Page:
The opinions expressed in this blog are mine, and mine alone. They do not represent the views of the Peace Corps or the United States Government.

Friday, December 7, 2012

Cervical Cancer in Botswana

Many women in Botswana are dying of cervical cancer.  Cervical cancer is caused by HPV, the Human Papilloma Virus.  Although there is widespread knowledge about HIV in Botswana, other sexually transmitted infections (STIs) are not well-known.  More women die from cervical cancer in Botswana than from any other kind of cancer.  The tragic part about the situation is that cervical cancer is preventable.  Women must simply go their local clinic or hospital for yearly pap smears.  If abnormal cells are found on the cervix, a series of measures can be taken so that the abnormal cells do not turn into cancer.

HPV is not only a problem in Botswana.  According to the Center for Disease Control, at least 50% of sexually active Americans will contract HPV during their lifetime.  There are more than 40 different strands of HPV.  Some of them cause genital warts, others cervical changes.  There is no HPV test for men, which is one of the reasons why it is so easily spread.  You could have been infected with HPV years ago and not know it.  HPV rarely has any symptoms (other than warts) before it causes cervical cancer.

Luckily, foreign donors and the Botswana Ministry of Health are recognizing this as a problem that can be solved simply.  Get more women to do pap smears.  Get the results in a timely fashion.  Follow up with the women who have abnormal cells on their cervix.  Piece of cake, right?  Unfortunately, no.  Some women (especially younger, sexually active women) are afraid to do pap smears because they believe they are painful.  Results are not received in a timely manner.  Occasionally they are lost altogether.  And tracking women down in a large village with no transport, and where many people don't have cell phones...well, you get the picture.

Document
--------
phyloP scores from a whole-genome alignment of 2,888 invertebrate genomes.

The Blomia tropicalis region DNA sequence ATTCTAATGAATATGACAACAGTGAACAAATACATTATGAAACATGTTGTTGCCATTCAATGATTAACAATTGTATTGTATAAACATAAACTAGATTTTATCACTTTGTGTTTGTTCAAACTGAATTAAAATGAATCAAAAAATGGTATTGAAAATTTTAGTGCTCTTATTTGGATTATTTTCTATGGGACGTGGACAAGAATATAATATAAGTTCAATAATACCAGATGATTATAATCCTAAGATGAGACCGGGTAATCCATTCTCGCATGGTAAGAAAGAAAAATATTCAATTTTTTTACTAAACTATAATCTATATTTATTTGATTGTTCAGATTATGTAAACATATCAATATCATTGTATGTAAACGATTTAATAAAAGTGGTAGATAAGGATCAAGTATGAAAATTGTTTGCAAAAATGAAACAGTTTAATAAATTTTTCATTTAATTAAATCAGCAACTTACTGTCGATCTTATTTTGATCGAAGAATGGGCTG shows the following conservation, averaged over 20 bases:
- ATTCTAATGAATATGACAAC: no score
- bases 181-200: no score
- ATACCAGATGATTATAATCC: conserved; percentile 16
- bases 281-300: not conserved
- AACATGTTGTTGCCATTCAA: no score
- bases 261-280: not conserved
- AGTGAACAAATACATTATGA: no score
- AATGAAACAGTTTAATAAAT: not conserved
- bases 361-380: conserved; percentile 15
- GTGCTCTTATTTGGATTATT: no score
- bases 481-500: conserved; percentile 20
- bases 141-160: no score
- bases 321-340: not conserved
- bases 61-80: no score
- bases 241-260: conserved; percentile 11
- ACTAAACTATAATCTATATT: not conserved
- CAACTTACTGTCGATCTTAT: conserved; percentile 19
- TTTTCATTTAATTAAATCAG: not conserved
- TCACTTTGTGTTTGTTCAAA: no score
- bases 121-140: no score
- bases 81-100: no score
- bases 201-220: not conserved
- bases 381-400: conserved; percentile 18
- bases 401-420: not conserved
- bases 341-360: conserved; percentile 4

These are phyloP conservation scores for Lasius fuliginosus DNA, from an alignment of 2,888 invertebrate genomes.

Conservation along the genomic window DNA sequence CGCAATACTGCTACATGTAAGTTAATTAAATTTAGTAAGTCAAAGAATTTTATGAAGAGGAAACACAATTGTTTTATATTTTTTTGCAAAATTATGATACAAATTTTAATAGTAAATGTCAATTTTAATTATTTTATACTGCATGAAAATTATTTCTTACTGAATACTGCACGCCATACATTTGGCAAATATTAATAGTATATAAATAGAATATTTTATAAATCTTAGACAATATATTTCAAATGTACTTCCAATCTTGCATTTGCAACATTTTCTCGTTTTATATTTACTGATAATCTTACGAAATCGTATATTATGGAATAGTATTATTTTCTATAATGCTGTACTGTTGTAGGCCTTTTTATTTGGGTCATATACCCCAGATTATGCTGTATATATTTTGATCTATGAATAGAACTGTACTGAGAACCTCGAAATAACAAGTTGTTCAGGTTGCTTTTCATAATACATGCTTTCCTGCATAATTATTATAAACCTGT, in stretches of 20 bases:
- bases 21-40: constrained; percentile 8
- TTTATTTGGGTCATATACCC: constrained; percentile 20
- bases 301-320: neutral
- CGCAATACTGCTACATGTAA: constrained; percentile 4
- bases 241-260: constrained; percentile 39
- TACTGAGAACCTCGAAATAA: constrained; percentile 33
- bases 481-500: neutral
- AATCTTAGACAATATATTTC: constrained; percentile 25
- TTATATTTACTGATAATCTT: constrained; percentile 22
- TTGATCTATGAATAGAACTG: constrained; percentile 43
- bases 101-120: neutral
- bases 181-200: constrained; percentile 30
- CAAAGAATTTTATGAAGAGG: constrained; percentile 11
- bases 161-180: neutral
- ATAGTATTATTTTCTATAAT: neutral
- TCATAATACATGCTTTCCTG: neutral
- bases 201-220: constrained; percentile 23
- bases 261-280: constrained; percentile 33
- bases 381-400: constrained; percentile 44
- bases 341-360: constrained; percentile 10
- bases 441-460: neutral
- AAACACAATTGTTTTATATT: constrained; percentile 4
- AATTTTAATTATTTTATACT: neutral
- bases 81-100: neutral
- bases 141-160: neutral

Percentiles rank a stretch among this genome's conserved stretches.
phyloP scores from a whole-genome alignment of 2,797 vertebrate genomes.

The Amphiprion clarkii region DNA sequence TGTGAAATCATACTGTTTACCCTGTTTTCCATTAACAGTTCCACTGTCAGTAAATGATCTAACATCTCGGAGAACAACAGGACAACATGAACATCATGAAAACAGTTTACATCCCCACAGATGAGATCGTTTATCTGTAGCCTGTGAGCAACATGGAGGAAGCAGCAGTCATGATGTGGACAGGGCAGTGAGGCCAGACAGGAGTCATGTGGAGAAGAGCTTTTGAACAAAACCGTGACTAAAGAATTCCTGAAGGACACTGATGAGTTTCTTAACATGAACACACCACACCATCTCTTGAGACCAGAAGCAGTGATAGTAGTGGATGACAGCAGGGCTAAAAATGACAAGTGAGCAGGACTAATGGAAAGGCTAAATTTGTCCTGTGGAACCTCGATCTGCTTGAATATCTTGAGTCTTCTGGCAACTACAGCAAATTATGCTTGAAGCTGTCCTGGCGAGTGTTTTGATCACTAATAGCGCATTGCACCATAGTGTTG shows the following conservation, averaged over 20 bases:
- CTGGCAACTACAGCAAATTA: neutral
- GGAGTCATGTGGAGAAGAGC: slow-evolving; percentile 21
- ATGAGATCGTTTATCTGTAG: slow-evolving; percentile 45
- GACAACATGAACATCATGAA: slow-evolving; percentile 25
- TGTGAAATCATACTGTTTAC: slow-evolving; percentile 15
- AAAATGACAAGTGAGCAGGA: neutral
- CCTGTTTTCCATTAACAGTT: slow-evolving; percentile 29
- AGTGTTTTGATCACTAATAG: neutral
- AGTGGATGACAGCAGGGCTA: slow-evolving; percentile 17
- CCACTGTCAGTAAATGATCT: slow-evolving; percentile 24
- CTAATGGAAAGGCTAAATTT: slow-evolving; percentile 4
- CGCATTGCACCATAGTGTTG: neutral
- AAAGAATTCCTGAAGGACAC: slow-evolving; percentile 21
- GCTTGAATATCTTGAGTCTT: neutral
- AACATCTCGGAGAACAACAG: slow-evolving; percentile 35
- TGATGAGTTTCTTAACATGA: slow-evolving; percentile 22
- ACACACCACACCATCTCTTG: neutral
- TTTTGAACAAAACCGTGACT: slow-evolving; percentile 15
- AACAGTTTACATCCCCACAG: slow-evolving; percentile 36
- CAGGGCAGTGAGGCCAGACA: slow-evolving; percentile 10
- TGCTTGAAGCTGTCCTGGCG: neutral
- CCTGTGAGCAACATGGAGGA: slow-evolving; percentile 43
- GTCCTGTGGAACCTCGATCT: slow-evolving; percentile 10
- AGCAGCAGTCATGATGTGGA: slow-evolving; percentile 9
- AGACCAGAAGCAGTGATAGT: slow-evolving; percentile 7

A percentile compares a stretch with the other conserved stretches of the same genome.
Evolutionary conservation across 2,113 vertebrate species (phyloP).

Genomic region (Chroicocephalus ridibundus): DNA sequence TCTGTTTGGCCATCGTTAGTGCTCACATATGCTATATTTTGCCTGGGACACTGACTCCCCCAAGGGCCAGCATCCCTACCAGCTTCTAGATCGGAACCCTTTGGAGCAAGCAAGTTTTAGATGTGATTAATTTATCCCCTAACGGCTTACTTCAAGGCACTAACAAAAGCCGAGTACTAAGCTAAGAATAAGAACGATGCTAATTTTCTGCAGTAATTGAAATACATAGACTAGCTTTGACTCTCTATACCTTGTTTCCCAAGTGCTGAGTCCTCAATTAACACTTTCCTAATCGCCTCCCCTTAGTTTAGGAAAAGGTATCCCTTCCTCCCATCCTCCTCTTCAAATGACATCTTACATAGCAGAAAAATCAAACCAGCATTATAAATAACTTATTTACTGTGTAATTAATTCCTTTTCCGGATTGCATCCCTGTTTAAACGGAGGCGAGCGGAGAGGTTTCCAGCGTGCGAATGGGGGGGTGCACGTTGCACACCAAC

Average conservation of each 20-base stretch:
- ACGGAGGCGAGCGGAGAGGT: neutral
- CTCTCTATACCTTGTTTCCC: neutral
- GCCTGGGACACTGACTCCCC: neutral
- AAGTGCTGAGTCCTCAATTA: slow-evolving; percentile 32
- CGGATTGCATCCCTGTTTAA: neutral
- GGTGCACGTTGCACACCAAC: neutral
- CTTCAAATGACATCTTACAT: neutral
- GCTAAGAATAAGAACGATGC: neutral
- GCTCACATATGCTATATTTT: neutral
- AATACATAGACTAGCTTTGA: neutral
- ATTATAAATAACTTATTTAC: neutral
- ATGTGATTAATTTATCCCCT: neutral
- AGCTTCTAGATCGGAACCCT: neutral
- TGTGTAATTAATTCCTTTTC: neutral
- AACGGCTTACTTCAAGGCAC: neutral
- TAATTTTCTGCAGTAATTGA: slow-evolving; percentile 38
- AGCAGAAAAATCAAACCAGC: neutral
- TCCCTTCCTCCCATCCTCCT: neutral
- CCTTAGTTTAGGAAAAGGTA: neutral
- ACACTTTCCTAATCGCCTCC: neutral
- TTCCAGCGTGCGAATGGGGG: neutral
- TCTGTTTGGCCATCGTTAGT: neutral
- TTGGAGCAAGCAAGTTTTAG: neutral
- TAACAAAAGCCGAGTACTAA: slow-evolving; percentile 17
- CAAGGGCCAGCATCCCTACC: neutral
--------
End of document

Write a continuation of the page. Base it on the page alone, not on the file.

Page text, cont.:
Positive steps are being taken to remedy this serious health issue in Botswana.  In the past, HIV has been the message of the day.  But the Ministry of Health is realizing that it needs to integrate other messages about sexual reproductive health into HIV awareness.  Raising awareness about cervical cancer is a large part of that.

Former President George W. Bush came to Botswana a few months ago.  He announced a new multi-million dollar initiative to  step up cervical cancer screenings.  For more information, check this out.

What makes me most excited is the "See and Treat" program that the Ministry of Health is rolling out next year.  To ameliorate the issue of lack of timely results, the Ministry is trying a new tactic.  Doctors and trained professionals in a handful of hospitals across the country will be screening women for cervical cancer using vinegar.  When vinegar reacts with the cells on the cervix, one can identify the cervical changes and treat on the spot.  This eliminates the difficulty in finding women for follow-ups.  Here is a great NPR article about this new initiative.

When so much of our work is centered around behavior change and HIV, it is refreshing to hear about something exciting and different.  The "See and Treat" program could really make a difference in Botswana.  I hope other countries are using the same model.

As PCVs, we can refer women to places where they do the "See and Treat."  We can spread awareness about cervical cancer in a more comprehensive way.  Working to increase the number of women screened for cervical cancer in Botswana is something achievable that can make us feel fulfilled.  It is a great time to be working in international public health.

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